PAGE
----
Power Tips

Share |

Join PowerShell.com!
Subscribe to Feed

PowerShell eBook
Sign up for
Your PowerTip of the Day:

Powershell Plus


13 Free SQL Tools from Idera


Free Ebook: Mastering Powershell

Welcome to the archive of tips delivered through Tobias' Tip of the Day RSS Feed and Your Power Tip of the Day email. Subscribe in the sidebar to get the latest tips!

Sort by: Most Recent | Most Viewed | Most Commented
  • Executing Code after Script Is Done

    For monitoring purposes, it is often not known how long a script needs to run. So here, an endless loop is used. The script runs for as long as the user wants, and stops only when the user aborts the script by pressing CTRL+C or closing PowerShell. When...
  • Setting Permanent Environment Variables

    When you set or change environment variables in PowerShell, this only affects the process set, so changes apply only to the current PowerShell session. To set Windows environment variables permanently, use a function like this: #requires -Version 2 function...
  • Replacing Special Characters

    Sometimes it is crucial to replace special characters in text before you can use it. For example, if you plan to create Active Directory accounts, names cannot contain language-specific special characters. Here is a universal function that can turn text...
  • Getting Airports and Weather Info near You

    PowerShell can talk to web services, and there are some public web services that you can contact via internet. Here are two functions: Get-Airport gets all supported airports in a given country. Get-Weather then gets the current weather information: #requires...
  • Monitoring Log Files

    To monitor text-based log files, you can use a statement like this: #requires -Version 3 $path = ' c:\somefile.txt ' Get-Content -Tail 0 -Wait -Path $path | Out-GridView Just replace the path to the file you want to monitor. Get-Content uses ...
  • Identifying Essential Add-Type Statement

    When you access .NET types and objects directly in your PowerShell code, you must make sure that the appropriate .NET assemblies are loaded. If you do not, you risk that your script will break once it runs in a simple PowerShell console. Here is a way...
  • Exporting and Importing Credentials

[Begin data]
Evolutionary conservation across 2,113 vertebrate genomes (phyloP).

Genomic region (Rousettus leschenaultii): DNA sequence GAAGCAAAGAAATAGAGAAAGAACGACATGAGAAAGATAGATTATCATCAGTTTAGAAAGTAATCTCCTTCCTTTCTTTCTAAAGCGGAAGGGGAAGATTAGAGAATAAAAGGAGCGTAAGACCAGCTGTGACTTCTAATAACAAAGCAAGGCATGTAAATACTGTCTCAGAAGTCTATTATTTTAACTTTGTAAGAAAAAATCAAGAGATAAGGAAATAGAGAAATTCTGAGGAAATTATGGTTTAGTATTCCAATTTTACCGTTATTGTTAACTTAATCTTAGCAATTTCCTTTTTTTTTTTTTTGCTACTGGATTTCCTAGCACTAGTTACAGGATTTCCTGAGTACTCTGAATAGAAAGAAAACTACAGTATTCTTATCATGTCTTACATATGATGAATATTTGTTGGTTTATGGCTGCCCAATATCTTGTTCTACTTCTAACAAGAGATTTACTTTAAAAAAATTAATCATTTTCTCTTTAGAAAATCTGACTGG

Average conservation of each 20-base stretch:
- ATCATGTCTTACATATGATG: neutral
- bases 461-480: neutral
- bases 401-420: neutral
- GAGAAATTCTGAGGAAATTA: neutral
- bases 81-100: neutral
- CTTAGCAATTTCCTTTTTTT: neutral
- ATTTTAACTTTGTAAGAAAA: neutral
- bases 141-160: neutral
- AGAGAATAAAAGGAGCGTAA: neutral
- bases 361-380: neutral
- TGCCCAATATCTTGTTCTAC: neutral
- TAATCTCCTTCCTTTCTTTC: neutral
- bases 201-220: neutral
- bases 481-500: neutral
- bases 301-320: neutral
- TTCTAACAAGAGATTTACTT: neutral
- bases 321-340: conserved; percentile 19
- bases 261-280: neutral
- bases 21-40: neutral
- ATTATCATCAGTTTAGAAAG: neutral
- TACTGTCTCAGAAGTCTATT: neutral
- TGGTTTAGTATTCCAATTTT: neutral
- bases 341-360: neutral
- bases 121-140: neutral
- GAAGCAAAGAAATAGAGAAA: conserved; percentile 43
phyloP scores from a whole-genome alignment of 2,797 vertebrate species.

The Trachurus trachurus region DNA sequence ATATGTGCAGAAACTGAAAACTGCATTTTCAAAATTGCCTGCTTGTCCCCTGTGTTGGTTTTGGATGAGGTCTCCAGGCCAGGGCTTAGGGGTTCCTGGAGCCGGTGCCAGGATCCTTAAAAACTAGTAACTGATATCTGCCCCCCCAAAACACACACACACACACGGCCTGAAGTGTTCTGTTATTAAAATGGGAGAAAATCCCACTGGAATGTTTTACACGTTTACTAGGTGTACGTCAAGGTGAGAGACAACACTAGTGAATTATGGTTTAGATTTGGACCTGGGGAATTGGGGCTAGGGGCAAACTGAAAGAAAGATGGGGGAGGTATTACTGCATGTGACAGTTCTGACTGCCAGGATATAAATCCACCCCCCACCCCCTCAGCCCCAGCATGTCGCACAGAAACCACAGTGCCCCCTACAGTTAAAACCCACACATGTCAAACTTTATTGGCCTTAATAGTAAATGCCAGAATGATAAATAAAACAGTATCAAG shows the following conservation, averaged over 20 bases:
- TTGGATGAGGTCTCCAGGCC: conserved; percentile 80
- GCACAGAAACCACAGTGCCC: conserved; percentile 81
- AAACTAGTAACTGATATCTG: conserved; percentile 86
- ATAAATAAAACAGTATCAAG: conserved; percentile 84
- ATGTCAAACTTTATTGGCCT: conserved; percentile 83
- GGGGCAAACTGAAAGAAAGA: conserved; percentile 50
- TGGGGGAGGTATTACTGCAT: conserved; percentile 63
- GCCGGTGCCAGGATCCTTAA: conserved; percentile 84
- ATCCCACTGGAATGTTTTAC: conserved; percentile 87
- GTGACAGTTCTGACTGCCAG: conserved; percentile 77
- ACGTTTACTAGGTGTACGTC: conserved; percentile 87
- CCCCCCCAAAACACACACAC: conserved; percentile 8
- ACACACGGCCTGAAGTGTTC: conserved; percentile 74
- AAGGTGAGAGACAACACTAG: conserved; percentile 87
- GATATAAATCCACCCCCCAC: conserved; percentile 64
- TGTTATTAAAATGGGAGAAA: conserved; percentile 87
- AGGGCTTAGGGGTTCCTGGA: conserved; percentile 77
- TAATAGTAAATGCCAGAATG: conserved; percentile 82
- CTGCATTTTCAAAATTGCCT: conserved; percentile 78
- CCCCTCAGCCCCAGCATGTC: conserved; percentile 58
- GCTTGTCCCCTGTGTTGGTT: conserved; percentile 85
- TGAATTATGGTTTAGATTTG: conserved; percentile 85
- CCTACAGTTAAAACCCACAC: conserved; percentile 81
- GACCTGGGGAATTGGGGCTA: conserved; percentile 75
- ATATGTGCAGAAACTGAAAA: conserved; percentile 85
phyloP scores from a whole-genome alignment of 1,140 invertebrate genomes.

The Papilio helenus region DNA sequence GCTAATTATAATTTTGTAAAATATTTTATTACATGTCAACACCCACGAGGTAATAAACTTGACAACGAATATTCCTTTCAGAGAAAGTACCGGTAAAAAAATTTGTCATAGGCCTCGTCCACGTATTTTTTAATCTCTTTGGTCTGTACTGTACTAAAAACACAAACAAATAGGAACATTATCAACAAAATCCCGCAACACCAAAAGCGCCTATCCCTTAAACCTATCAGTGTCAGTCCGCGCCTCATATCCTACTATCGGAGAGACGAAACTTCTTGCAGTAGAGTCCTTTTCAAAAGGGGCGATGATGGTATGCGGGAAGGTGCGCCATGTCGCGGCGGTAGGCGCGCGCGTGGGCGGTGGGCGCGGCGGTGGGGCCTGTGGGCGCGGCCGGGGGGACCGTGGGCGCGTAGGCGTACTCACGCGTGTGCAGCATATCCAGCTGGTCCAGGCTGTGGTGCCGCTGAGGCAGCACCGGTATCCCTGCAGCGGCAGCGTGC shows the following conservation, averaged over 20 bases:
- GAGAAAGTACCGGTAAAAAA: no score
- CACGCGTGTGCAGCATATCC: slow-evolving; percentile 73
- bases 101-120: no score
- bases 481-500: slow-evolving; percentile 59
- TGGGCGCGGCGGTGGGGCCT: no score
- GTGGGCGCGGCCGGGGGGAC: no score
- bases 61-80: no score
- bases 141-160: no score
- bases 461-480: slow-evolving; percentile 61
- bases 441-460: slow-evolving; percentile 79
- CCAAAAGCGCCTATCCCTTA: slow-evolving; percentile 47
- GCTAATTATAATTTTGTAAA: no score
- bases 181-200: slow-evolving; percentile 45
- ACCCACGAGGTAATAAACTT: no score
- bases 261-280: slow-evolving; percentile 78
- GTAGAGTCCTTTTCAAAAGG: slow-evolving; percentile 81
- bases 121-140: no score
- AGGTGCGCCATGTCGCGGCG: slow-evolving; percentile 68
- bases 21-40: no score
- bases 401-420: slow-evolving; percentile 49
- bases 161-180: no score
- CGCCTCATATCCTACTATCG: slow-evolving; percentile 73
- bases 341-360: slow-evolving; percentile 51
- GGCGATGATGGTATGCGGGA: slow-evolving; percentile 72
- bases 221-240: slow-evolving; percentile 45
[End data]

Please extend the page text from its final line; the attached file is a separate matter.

It is trivial to save credentials to disk so you can later re-import them. This is the part that takes a credential and saves it to disk: #requires -Version 3 $path = " $home\Desktop\cred.xml " $cred = Get-Credential $cred | Export-Clixml -Path...
  • Understanding the –f Operator

    You may have come across the –f operator before and wondered what it does. It’s the format operator and provides an extremely easy way of accessing array elements to create strings. Let's start with an array of values, like this one: ...
  • Creating Backup Copies of Many Files

    PowerShell can quickly create backup files of your files. All you need to adjust is the type of files you want to backup, and the file extension you want to use for your backup files. This example would affect all PowerShell scripts stored (directly)...
  • Piping Results Straight Into Office Word

    With only a few lines of code you can implement a command called Out-OfficeWord. It takes the data you pipe into it and inserts them into a new Word document (provided Word is installed). #requires -Version 1 function Out-OfficeWord { param ( $Font =...
  • Search WMI for Useful Information

    WMI is a great source of information but it is not always easy to find out the names of valid WMI classes to query. Here is a little search tool: it asks for a keyword, then searches WMI for all valid classes with this keyword. The results are shown in...
  • Use a Grid View Window as a Universal Dialog

    Out-GridView can be much more than just a window showing results. You can turn it into a pretty useful universal dialog. Let's assume you want to present to the user a number of running applications, and have him/her choose one to stop. The classic...
  • Outputting File Sizes in Different Formats

    When you store a number in a variable, you may want to display the number in different units. Bytes are very precise, but sometimes displaying the bytes as kilobytes or megabytes would be more appropriate. Here is a clever trick that overwrites the internal...
  • Converting Date/Time Formats

    Here is a simple PowerShell filter that can convert any DateTime object into any date/time-format you like: #requires -Version 1 filter Convert-DateTimeFormat { param ( $OutputFormat = ' yyyy-MM-dd HH:mm:ss fff ' ) try { ([ DateTime ] $_ ) . ToString...
  • Waiting for Process Launch

    PowerShell has a built-in support to wait until a process or many processes end: simply use Wait-Process. There is no support to do the opposite: wait until a process has started. Here is a function that can wait for any process: #requires -Version 1...
« First ... < Previous 2 3 4 5 6 Next > ... Last »
Copyright 2012 PowerShell.com. All rights reserved.